A retail strategy that requires jumping on the bandwagon
Retailers are all about differentiation, and this leads them to highly customized marketing campaigns.
However, sometimes retailers need to jump on the bandwagon through tie-ins to national marketing promotions.
There are seemingly more such opportunities than ever, but they need to be chosen carefully. There’s now a day, week or month for almost every product category or cause, all promotable via social media.
DSN’s sister magazine Progressive Grocer publishes a comprehensive monthly calendar of category-focused promotions, from National Raspberry Cream Pie Day on Aug. 1 to National Soft-Serve Ice Cream Day on Aug. 19.
These tie-ins are fun and useful. However, the proliferation of opportunities could leave retailers overwhelmed. Retailers need to embrace the ones that make the most sense for their individual customer bases. It starts with jumping on the bandwagon, but leads to driving differentiation in execution.
The same is true for another kind of national promotion that retailers should consider. These are more “horizontal” promotions that spotlight such topics as diabetes awareness or the many celebrations of ethnic heritage. These are campaigns — each often monthlong — driven by associations and other organizations. It’s important for retailers to consider which ones to pursue.
“Retailers need to ask, ‘How can I amplify the program?’” Neil Stern, senior partner of retail consulting firm McMillanDoolittle, said. “If a program is getting national PR and attention, the retailer’s money will go farther. So that’s the kind of program they’d want to hook onto.”
It’s useful to create a checklist of elements that tend to result in program success. I’ll do this in referencing an initiative that I’ve been tracking for a number of years, the September National Family Meals Month created by the FMI Foundation of Food Marketing Institute. This year marks the fifth anniversary of that program.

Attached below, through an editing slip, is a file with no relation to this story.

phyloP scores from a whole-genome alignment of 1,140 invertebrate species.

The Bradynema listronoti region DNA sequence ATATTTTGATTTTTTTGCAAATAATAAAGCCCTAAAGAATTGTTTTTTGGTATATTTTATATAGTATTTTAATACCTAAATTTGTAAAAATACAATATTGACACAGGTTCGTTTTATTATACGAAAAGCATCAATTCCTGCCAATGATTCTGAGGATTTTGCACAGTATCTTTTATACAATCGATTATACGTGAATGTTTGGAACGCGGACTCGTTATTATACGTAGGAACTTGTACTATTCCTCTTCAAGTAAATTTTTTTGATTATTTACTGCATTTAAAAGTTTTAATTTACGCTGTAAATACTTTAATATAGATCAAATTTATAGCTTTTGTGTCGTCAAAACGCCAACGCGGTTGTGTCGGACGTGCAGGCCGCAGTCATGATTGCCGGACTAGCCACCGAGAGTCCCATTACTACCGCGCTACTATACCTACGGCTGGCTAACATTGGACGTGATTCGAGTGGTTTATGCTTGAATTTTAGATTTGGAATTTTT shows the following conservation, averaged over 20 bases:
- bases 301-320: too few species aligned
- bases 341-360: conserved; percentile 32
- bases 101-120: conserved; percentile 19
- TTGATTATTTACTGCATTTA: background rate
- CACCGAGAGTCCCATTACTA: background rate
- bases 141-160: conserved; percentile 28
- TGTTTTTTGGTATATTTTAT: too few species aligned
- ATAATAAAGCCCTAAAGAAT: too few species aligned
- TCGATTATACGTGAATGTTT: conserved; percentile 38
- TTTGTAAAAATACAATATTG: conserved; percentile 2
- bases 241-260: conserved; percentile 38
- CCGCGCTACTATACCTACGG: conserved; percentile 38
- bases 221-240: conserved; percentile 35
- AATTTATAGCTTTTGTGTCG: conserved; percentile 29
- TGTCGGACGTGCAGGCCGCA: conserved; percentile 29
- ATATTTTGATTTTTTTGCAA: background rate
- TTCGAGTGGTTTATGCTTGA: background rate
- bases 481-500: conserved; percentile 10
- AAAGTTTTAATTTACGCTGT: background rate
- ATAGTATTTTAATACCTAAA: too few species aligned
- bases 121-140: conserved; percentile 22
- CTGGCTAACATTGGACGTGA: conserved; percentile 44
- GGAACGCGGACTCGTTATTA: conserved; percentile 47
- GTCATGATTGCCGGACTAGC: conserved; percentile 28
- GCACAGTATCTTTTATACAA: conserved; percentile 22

As a quick background, this program encourages families to eat one more meal at home each week. The foundation delivers the message that family meals eaten at home promote healthier eating and “strengthen the family’s social fabric.”
This effort checks off many of the boxes that I’d consider important for successful retailer promotion efforts:
- Sales Benefits: The concept ties into what many retailers sell;
- Differentiation Strategies: Retailers have jumped on the bandwagon over the years while taking unique approaches. For example, Hy-Vee has provided tips and tools to make mealtime more manageable. Wakefern Food has leveraged its dietitians to engage customers. Even Kroger’s The Little Clinic got into the act by discussing family meals with patients and distributing an educational booklet. “There are many unique and different routes for participating,” Sue Borra, chief health and wellness officer and executive director at FMI Foundation, said;
- Resource Support: The family meals campaign provides a wide range of tool kits and other resources, in addition to a Gold Plate Awards program to spotlight efforts;
- Partnership Focus: This campaign has focused on growing the number of partners, including retailers, suppliers and community collaborators. In all, 232 partners were promoting the importance of family meals in 2018; and
- Credible Metrics: FMI Foundation assessed results through a Nielsen Harris Poll, which showed that more than 70 million adults saw the campaign last year, and 91% reported taking action from it, including eating together as a family more often.
Let’s go back to the starting point on this topic. Retailers need to differentiate, and sometimes that requires embracing a high profile national effort and adding a unique spin. Jumping on the bandwagon can be a good thing, as long as it’s being driven by solid strategies that enable each retailer to stand out.
David Orgel is an award-winning business journalist, industry expert and speaker. He currently is the principal of David Orgel Consulting, delivering strategic content and counsel to the food, retail and CPG industries. To read last month’s column, click here.
No comments found